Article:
If someone had to sum up the 60th Newport to Ensenada Race, sponsored by Lexus, in three letters or less it would have to be “DNF” — did not finish.
The strong winds of the previous weeks did not arrive for the start of the largest international yacht race in the world and pulled a no-show for the rest of the contest as well.
Of the 449 official entries, among them many Marina del Rey sailors, there were only 241 finishers, the most dropouts in the long history of the storied race.
“This is my 45th race and this was the slowest race in my memory,” said David Price, skipper of Tres Gordo from Newport Beach, who won Spinnaker B in the Cruising Class.
As night fell and the accompanying dampness and drifting weakened the will of the strong, so many crews, moving at a negative V.M.G. (velocity made good), broached the tender and sensitive subject of pulling into San Diego to wear the scarlet letters. Itís often around the midnight hour with the lights of Tijuana in the backdrop that quiet discussions are held.
Inevitably, someone aboard has crunched the numbers and gives best- and worst-case scenarios about E.T.A.s. “Saturday evening, after nine?” “One in the morning?” “Sunday at daybreak?” “What about the party?”
All of the factors are weighed and re-discussed in different variations, and then there is more drifting on the windless ocean while the emotionally-divided sailors silently digest their options.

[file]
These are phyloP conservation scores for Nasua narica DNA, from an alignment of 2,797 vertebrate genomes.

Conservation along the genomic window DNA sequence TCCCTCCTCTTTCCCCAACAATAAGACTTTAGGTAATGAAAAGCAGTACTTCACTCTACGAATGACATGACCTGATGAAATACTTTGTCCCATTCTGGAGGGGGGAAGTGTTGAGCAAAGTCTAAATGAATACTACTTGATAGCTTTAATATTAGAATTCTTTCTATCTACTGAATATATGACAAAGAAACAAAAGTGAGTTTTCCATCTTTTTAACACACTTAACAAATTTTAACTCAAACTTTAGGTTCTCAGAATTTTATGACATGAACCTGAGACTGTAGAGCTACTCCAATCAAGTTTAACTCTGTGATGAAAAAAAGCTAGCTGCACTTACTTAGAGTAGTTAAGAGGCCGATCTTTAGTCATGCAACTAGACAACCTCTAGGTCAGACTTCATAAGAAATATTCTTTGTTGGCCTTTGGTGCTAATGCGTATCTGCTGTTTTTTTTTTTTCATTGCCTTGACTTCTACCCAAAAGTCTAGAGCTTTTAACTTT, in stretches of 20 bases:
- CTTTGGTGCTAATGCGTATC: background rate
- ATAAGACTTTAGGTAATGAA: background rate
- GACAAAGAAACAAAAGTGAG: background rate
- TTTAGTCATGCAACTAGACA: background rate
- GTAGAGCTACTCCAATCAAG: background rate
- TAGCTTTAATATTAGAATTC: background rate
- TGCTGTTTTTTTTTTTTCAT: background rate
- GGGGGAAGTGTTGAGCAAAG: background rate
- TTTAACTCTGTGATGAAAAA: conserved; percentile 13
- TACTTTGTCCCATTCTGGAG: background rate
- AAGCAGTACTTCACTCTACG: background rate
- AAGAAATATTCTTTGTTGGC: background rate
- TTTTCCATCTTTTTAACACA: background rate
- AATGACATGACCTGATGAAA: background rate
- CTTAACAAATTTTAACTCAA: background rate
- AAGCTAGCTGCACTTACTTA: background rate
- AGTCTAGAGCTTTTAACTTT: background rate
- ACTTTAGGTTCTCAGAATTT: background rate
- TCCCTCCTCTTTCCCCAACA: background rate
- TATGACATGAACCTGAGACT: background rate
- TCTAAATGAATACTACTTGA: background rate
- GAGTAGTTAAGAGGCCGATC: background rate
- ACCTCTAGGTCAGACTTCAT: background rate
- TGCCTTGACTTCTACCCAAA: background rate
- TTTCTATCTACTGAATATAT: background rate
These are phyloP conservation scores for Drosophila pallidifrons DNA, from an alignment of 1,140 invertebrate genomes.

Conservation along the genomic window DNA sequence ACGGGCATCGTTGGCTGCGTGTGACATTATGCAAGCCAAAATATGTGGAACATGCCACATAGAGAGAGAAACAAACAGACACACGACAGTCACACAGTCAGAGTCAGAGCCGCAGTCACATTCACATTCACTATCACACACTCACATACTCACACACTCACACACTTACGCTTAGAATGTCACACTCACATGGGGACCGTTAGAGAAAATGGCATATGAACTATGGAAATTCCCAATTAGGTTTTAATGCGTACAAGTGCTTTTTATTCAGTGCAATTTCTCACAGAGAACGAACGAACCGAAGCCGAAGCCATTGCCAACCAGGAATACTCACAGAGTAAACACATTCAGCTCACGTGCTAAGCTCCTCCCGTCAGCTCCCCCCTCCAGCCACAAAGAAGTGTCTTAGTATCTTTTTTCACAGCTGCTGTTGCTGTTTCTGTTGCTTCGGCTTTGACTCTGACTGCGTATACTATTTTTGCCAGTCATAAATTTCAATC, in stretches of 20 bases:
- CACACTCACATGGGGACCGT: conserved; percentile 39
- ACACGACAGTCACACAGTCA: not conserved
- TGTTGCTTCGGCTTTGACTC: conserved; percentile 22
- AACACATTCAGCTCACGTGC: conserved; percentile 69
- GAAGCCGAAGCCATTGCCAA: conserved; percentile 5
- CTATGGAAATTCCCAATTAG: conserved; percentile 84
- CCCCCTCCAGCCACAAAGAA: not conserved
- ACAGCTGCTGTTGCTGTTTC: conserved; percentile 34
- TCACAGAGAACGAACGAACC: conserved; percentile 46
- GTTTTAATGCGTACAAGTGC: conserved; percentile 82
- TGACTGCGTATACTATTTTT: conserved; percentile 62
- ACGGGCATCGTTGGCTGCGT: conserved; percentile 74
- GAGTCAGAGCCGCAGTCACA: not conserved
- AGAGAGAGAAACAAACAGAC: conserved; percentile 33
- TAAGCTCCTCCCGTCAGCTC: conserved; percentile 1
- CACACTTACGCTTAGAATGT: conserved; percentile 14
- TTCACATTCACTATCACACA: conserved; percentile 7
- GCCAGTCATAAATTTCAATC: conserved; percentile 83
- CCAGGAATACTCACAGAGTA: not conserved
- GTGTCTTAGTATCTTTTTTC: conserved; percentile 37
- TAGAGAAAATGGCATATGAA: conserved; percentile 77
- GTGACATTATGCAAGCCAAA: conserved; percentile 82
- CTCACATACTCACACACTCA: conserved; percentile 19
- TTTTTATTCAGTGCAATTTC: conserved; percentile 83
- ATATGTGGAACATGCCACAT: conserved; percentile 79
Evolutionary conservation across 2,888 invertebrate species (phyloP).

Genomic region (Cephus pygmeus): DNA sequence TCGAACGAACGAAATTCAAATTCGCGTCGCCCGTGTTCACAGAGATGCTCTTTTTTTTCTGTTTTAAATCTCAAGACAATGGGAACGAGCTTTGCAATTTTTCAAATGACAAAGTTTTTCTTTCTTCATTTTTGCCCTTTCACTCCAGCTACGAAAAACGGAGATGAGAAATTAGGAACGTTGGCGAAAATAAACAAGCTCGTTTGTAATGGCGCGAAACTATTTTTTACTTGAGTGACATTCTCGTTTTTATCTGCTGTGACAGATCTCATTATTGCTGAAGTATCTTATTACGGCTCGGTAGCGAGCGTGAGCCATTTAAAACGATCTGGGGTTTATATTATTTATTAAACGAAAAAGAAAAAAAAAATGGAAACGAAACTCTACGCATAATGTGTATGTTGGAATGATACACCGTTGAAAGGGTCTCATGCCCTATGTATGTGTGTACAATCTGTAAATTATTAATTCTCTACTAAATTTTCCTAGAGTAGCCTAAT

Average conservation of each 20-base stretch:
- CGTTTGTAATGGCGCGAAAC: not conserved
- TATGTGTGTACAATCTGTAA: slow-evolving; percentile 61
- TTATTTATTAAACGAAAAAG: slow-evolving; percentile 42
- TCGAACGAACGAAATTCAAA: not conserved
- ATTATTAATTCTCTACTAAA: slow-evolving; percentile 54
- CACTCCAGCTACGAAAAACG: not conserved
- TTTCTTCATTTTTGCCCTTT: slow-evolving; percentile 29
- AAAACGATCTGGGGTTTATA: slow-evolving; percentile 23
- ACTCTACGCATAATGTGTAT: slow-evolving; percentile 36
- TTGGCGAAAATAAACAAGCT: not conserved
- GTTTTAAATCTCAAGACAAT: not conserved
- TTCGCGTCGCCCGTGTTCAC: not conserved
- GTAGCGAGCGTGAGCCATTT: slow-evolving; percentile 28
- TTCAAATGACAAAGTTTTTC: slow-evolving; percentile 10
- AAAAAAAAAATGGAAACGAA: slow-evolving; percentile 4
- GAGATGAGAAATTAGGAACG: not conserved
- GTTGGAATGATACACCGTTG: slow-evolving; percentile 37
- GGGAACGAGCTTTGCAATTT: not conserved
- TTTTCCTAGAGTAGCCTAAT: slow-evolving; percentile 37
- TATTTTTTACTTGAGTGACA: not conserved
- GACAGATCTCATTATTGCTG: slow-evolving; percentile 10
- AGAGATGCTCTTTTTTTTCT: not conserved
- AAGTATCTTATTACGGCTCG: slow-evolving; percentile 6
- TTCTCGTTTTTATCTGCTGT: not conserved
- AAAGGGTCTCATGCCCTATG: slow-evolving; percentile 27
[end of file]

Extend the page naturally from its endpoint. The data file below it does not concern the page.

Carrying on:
Then, at some point a crewman breaks the silence. He or she is either the strongest voice or the weakest, depending on perception, but they speak the words that everyone dreads and longs to hear — “Letís head into San Diego.”
Itís then that relief and shame can blend, making an uncomfortable ride, especially when the on-board field was divided.
“I adamantly demanded that we finish the race,” said crewman Randy Hunt from Way to Go, which was among the hundreds of boats that discontinued. “Iíve been doing this race for 15 years and I never wanted to quit a race.”
For just a few others, the weather was fine. Staghound, one of the smaller boats in the big boat class (Reichel/Pugh 50) was happy with the gentle breeze that they found along the way.
“The weather band was working for us,” said Alec Oberschmidt. “We do well in light air and we do well going to weather. Thatís the way we built the boat, so itís natural for us to win a race like this.”
Doug Bakerís Magnitude 80, which just broke the speed record in the Marina del Rey to Puerto Vallarta Race, was the first over the line in 21 hours and four minutes, sailing the slender 80-foot racer to another Mexican victory.
On the local front, some notable sailors had strong showings. Multi Marine owner and multihull legend Mike Leneman from Fairwind Yacht Club was on hand and, true to form, took first in the ORCA (Ocean Racing Catamaran Association) class, sailing his F-31 Delta Vee.
Leneman beat the 60-foot monster trimaran Loe Real — a boat that was built for the film Waterworld — on corrected time.
Gary Green with Green Dragon, from Marina Venice Yacht Club, came in third in his class; John McLaurin drove Pendragon IV to fourth in the Maxi class; Del Rey Yacht Clubís Phil Friedman took fourth skippering Black Knight in the highly competitive PHRF (Pacific Handicap Racing Fleet) B class.